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France expected to top Euro 2024 group but watch out for Austria

France are inevitably the favourites to top Group D at Euro 2024 but suggestions they will cruise through the first round might be wide of the mark given the presence of the Netherlands and a resurgent Austria in their section.

The French are leading contenders to win the trophy but there are legitimate questions to be asked about the current condition of the 2022 World Cup runners-up.

A home friendly defeat by Germany in March and a slightly fortuitous win over Chile a few days later suggested that Didier Deschamps’ team need not necessarily be feared, AFP reports.

Kylian Mbappe’s form is a concern to some extent, given he was not a regular for Paris Saint-Germain in the final months of the season and his departure from the club, and move to Real Madrid, have clearly been a distraction.

Not that Deschamps necessarily agrees. “You don’t think he’s in form? He just scored 44 goals in a season,” he said of Mbappe last week.

There are also questions to be answered about the form and fitness of Deschamps’ defensive options — not least Dayot Upamecano — while France are hoping key midfielder Aurelien Tchouameni fully recovers in time from the foot injury which ruled him out of the Champions League final.

The format of a 24-team Euros — the four best third-placed teams as well as the top two in each group advance to the last 16 — makes it hard to imagine France failing to reach the knockout phase.

Any serious problems for Les Bleus are unlikely to arrive until later, and they are eager to make up for what happened at the last two Euros played under Deschamps — they lost the 2016 final to Portugal on home soil and went out on penalties to Switzerland in the last 16 in 2021.

The Netherlands should be the next strongest side in the group, but defeats home and away to France in qualifying indicate a gap between those teams.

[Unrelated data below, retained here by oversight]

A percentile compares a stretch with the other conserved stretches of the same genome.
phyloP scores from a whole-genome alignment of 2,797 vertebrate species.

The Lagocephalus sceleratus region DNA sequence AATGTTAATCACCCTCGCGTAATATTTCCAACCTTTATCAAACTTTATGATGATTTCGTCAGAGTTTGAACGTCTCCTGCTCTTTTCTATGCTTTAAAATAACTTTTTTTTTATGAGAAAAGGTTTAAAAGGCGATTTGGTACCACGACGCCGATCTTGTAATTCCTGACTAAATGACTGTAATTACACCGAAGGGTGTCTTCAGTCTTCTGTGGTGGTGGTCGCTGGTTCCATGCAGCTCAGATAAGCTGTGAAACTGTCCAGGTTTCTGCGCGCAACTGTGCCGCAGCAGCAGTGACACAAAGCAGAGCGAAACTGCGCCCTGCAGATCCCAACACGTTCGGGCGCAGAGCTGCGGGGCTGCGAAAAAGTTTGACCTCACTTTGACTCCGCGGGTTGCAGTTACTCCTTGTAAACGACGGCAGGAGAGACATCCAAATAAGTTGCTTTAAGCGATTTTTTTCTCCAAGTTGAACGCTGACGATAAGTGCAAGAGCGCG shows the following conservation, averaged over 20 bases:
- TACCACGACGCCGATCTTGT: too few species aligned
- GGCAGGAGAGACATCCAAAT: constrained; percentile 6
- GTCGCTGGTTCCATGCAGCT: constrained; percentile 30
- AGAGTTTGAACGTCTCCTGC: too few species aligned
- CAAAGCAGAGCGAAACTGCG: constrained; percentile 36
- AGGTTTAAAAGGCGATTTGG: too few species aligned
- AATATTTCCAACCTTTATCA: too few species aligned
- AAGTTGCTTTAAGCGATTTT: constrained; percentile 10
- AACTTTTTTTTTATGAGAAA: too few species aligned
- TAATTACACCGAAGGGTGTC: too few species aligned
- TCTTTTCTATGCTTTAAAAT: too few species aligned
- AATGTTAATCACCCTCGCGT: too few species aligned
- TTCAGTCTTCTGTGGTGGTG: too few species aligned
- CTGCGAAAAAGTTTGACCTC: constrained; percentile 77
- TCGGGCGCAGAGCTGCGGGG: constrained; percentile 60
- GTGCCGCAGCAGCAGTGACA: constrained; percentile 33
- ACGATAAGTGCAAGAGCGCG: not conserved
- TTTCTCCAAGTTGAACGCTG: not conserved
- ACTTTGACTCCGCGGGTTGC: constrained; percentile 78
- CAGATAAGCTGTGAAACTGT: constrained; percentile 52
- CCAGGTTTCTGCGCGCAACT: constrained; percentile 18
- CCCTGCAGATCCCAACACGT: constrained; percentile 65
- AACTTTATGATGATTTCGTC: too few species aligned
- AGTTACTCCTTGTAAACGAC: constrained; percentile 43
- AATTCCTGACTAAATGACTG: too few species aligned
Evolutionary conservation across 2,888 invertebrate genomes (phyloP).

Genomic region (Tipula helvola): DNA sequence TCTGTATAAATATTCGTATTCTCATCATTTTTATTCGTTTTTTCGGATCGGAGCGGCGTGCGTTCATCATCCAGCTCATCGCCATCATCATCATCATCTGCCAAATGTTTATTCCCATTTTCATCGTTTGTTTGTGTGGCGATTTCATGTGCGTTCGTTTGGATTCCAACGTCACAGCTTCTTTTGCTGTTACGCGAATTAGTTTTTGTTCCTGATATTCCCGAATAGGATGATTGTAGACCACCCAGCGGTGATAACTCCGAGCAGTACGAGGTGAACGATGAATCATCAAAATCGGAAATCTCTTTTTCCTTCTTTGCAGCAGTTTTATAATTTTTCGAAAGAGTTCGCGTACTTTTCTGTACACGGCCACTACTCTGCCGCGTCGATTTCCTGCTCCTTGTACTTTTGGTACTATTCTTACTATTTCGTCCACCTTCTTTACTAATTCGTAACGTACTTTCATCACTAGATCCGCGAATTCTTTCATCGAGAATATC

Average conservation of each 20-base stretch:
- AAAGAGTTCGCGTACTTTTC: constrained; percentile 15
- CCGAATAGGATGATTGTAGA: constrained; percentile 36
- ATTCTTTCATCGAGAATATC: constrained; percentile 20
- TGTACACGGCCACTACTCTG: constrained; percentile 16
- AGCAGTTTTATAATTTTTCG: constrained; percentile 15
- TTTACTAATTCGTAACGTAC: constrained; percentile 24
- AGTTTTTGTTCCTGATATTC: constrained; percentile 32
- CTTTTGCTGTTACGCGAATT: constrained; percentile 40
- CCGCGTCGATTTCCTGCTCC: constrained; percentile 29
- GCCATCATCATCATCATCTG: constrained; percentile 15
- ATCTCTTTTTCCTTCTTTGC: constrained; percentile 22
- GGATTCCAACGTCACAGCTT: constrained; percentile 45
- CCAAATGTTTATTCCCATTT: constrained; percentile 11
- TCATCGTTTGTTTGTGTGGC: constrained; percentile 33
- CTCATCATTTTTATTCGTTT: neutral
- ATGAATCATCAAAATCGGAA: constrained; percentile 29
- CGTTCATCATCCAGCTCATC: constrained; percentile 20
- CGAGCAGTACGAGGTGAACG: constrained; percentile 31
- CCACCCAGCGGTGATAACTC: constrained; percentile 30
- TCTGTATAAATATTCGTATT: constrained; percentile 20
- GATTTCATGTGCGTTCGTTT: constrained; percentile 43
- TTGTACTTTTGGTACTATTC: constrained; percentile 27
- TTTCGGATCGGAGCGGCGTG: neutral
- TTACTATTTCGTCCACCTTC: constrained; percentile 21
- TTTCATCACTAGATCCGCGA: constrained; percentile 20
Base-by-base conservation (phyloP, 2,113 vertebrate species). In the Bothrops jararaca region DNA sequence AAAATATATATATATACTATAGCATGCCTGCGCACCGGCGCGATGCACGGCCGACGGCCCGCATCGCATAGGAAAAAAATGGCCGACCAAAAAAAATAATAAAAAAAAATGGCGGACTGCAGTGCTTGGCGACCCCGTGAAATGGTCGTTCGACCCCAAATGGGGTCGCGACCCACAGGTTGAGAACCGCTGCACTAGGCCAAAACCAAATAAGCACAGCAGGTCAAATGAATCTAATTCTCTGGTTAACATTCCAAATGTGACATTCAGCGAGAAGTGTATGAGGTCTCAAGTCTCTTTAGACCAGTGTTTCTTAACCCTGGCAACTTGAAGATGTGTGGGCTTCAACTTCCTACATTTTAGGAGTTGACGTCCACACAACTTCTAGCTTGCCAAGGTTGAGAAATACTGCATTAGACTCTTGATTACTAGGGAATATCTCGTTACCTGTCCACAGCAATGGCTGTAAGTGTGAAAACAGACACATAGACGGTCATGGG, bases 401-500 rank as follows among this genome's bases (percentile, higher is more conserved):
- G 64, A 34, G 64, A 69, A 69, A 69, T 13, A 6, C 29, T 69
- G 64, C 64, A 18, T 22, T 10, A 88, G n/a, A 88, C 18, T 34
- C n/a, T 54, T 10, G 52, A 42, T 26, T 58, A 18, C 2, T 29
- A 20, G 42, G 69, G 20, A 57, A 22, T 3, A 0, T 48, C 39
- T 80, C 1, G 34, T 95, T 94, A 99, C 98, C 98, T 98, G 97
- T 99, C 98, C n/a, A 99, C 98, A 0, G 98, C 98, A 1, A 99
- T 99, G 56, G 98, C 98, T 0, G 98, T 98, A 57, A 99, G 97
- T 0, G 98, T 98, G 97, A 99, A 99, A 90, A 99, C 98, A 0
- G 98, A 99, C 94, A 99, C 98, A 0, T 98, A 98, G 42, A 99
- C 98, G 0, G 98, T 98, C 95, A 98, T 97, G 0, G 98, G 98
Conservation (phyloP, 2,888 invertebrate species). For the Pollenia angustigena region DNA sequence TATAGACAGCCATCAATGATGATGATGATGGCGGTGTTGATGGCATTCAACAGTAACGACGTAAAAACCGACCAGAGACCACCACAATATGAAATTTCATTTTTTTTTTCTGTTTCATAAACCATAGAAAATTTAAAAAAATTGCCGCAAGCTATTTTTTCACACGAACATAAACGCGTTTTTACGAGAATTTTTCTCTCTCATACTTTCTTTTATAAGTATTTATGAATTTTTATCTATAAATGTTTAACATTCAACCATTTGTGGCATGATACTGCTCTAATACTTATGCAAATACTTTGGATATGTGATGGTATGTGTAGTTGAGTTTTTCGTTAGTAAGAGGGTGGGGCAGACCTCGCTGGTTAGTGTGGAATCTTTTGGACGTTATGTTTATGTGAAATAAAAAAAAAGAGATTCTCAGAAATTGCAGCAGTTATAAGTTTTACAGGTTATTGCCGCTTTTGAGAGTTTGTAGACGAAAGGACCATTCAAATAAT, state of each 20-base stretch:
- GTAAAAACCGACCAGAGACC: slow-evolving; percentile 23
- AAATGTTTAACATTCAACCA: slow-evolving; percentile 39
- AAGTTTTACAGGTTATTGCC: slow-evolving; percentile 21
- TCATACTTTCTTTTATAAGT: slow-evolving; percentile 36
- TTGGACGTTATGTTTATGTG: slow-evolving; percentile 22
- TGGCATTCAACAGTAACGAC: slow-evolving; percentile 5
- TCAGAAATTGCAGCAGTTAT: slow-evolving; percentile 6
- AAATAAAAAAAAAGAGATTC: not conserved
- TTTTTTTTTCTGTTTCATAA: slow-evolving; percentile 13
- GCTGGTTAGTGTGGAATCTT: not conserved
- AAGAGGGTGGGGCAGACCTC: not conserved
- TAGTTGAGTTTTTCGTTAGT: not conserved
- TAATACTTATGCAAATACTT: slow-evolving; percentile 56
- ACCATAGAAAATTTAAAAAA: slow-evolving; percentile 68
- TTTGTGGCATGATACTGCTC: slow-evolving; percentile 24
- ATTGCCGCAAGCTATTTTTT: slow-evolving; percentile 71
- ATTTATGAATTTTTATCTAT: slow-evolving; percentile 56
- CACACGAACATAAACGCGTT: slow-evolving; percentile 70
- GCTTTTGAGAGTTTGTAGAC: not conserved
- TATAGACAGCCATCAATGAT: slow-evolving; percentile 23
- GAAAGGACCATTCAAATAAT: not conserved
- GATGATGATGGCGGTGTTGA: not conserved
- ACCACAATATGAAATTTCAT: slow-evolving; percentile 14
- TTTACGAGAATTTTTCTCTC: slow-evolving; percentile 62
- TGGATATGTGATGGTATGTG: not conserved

The Dutch were quarter-finalists at the last World Cup, since when Ronald Koeman has returned for a second spell in charge as the successor to Louis van Gaal.

They will forever be associated with the iconic side that won the 1988 Euros, starring Ruud Gullit, Marco van Basten and Frank Rijkaard, but they have not won a knockout tie at the finals of the tournament since 2004.

Koeman does boast a core of players of the highest quality, including Virgil van Dijk, Frenkie de Jong, Jeremie Frimpong, and 21-year-old midfielder Xavi Simons.

De Jong must shake off an ankle injury, however, and the Oranje could do with getting off to a good start against Poland in Hamburg on June 16.

– Lewandowski leads Poland –

Poland came through the play-offs to qualify by beating Wales on penalties, having notably lost to Albania and Moldova in their group.

Their qualifying campaign was rescued by Michal Probierz after he was promoted from his role as Under-21 coach to succeed sacked former Portugal boss Fernando Santos.

Inevitably Poland still rely heavily on Robert Lewandowski, who is 35 now and
is surely going to his last major tournament.

There are plenty of reliable performers in their squad, including goalkeeper Wojciech Szczesny and midfielder Piotr Zielinski, but they look the weakest link in the group.

In contrast, Austria approach the tournament in fine fettle, even if star player David Alaba has not recovered from a ruptured cruciate knee ligament.

Revitalised under the management of Ralf Rangnick, Austria finished just behind Belgium in their qualifying group and have scored some remarkable recent friendly wins, beating Germany 2-0 and Turkey 6-1.

Those performances led to an approach by Bayern Munich for Rangnick, which he turned down.

“Our full concentration is on the European Championship,” Rangnick said. “We will do everything we can to get as far as possible.”

Austria, whose squad features a large contingent based in the German Bundesliga, kick off against France in Duesseldorf on June 17.